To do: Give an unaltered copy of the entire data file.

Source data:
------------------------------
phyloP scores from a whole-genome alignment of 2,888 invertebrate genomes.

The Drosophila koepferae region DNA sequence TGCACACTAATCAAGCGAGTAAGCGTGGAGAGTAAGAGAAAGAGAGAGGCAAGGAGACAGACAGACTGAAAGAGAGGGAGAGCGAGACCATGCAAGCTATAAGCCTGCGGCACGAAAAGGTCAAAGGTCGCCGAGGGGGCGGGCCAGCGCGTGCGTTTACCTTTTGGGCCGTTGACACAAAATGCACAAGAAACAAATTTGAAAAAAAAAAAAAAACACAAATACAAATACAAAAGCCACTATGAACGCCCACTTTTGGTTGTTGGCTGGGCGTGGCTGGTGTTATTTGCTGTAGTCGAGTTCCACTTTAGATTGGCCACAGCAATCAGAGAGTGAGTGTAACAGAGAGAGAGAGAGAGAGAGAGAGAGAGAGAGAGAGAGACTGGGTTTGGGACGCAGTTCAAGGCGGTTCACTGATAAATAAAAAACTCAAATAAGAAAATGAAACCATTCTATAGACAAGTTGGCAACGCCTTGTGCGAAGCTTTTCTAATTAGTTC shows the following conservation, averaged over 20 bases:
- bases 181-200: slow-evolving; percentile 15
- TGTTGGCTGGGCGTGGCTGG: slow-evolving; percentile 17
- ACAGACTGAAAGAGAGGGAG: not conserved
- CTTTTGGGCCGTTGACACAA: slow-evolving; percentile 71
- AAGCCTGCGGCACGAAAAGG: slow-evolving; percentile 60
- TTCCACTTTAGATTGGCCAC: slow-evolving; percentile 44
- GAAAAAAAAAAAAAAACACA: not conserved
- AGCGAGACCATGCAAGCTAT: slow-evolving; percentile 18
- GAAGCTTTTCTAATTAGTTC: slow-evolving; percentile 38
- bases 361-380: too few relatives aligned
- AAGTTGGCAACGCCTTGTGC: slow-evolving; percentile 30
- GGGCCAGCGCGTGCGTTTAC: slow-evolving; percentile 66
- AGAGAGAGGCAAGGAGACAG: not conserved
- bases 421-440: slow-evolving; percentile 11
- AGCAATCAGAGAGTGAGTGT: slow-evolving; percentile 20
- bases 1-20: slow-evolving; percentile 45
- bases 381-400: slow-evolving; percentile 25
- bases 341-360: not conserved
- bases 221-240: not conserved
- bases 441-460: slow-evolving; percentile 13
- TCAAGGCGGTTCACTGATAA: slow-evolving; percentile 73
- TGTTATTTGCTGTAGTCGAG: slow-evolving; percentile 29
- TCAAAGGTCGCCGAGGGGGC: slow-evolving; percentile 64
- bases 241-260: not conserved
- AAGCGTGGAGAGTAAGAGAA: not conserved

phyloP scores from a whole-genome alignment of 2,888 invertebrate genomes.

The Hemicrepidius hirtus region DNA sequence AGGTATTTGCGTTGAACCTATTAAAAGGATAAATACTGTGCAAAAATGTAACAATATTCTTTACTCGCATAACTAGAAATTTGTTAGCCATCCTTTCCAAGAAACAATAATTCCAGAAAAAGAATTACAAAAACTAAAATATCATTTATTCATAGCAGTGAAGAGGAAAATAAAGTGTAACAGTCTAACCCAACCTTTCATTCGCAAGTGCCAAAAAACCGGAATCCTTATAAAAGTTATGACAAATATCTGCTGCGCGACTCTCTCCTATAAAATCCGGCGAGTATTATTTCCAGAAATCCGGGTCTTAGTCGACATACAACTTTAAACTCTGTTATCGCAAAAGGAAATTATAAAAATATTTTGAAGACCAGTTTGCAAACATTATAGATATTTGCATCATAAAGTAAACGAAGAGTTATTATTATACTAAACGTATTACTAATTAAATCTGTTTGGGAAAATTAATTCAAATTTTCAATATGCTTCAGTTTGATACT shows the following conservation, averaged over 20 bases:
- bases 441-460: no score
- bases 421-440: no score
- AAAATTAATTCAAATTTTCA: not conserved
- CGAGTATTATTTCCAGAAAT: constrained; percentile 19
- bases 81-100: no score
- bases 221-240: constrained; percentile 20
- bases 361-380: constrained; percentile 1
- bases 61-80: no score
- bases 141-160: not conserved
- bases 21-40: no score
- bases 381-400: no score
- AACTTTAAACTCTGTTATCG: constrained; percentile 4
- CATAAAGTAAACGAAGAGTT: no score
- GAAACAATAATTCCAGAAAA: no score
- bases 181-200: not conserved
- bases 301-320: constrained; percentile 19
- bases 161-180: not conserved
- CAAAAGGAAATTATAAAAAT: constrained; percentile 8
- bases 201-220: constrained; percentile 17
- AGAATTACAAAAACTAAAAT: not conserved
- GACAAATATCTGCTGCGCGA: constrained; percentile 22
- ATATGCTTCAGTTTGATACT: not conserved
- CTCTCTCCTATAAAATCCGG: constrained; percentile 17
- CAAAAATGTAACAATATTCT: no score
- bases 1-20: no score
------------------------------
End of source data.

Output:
phyloP scores from a whole-genome alignment of 2,888 invertebrate genomes.

The Drosophila koepferae region DNA sequence TGCACACTAATCAAGCGAGTAAGCGTGGAGAGTAAGAGAAAGAGAGAGGCAAGGAGACAGACAGACTGAAAGAGAGGGAGAGCGAGACCATGCAAGCTATAAGCCTGCGGCACGAAAAGGTCAAAGGTCGCCGAGGGGGCGGGCCAGCGCGTGCGTTTACCTTTTGGGCCGTTGACACAAAATGCACAAGAAACAAATTTGAAAAAAAAAAAAAAACACAAATACAAATACAAAAGCCACTATGAACGCCCACTTTTGGTTGTTGGCTGGGCGTGGCTGGTGTTATTTGCTGTAGTCGAGTTCCACTTTAGATTGGCCACAGCAATCAGAGAGTGAGTGTAACAGAGAGAGAGAGAGAGAGAGAGAGAGAGAGAGAGAGAGACTGGGTTTGGGACGCAGTTCAAGGCGGTTCACTGATAAATAAAAAACTCAAATAAGAAAATGAAACCATTCTATAGACAAGTTGGCAACGCCTTGTGCGAAGCTTTTCTAATTAGTTC shows the following conservation, averaged over 20 bases:
- bases 181-200: slow-evolving; percentile 15
- TGTTGGCTGGGCGTGGCTGG: slow-evolving; percentile 17
- ACAGACTGAAAGAGAGGGAG: not conserved
- CTTTTGGGCCGTTGACACAA: slow-evolving; percentile 71
- AAGCCTGCGGCACGAAAAGG: slow-evolving; percentile 60
- TTCCACTTTAGATTGGCCAC: slow-evolving; percentile 44
- GAAAAAAAAAAAAAAACACA: not conserved
- AGCGAGACCATGCAAGCTAT: slow-evolving; percentile 18
- GAAGCTTTTCTAATTAGTTC: slow-evolving; percentile 38
- bases 361-380: too few relatives aligned
- AAGTTGGCAACGCCTTGTGC: slow-evolving; percentile 30
- GGGCCAGCGCGTGCGTTTAC: slow-evolving; percentile 66
- AGAGAGAGGCAAGGAGACAG: not conserved
- bases 421-440: slow-evolving; percentile 11
- AGCAATCAGAGAGTGAGTGT: slow-evolving; percentile 20
- bases 1-20: slow-evolving; percentile 45
- bases 381-400: slow-evolving; percentile 25
- bases 341-360: not conserved
- bases 221-240: not conserved
- bases 441-460: slow-evolving; percentile 13
- TCAAGGCGGTTCACTGATAA: slow-evolving; percentile 73
- TGTTATTTGCTGTAGTCGAG: slow-evolving; percentile 29
- TCAAAGGTCGCCGAGGGGGC: slow-evolving; percentile 64
- bases 241-260: not conserved
- AAGCGTGGAGAGTAAGAGAA: not conserved

phyloP scores from a whole-genome alignment of 2,888 invertebrate genomes.

The Hemicrepidius hirtus region DNA sequence AGGTATTTGCGTTGAACCTATTAAAAGGATAAATACTGTGCAAAAATGTAACAATATTCTTTACTCGCATAACTAGAAATTTGTTAGCCATCCTTTCCAAGAAACAATAATTCCAGAAAAAGAATTACAAAAACTAAAATATCATTTATTCATAGCAGTGAAGAGGAAAATAAAGTGTAACAGTCTAACCCAACCTTTCATTCGCAAGTGCCAAAAAACCGGAATCCTTATAAAAGTTATGACAAATATCTGCTGCGCGACTCTCTCCTATAAAATCCGGCGAGTATTATTTCCAGAAATCCGGGTCTTAGTCGACATACAACTTTAAACTCTGTTATCGCAAAAGGAAATTATAAAAATATTTTGAAGACCAGTTTGCAAACATTATAGATATTTGCATCATAAAGTAAACGAAGAGTTATTATTATACTAAACGTATTACTAATTAAATCTGTTTGGGAAAATTAATTCAAATTTTCAATATGCTTCAGTTTGATACT shows the following conservation, averaged over 20 bases:
- bases 441-460: no score
- bases 421-440: no score
- AAAATTAATTCAAATTTTCA: not conserved
- CGAGTATTATTTCCAGAAAT: constrained; percentile 19
- bases 81-100: no score
- bases 221-240: constrained; percentile 20
- bases 361-380: constrained; percentile 1
- bases 61-80: no score
- bases 141-160: not conserved
- bases 21-40: no score
- bases 381-400: no score
- AACTTTAAACTCTGTTATCG: constrained; percentile 4
- CATAAAGTAAACGAAGAGTT: no score
- GAAACAATAATTCCAGAAAA: no score
- bases 181-200: not conserved
- bases 301-320: constrained; percentile 19
- bases 161-180: not conserved
- CAAAAGGAAATTATAAAAAT: constrained; percentile 8
- bases 201-220: constrained; percentile 17
- AGAATTACAAAAACTAAAAT: not conserved
- GACAAATATCTGCTGCGCGA: constrained; percentile 22
- ATATGCTTCAGTTTGATACT: not conserved
- CTCTCTCCTATAAAATCCGG: constrained; percentile 17
- CAAAAATGTAACAATATTCT: no score
- bases 1-20: no score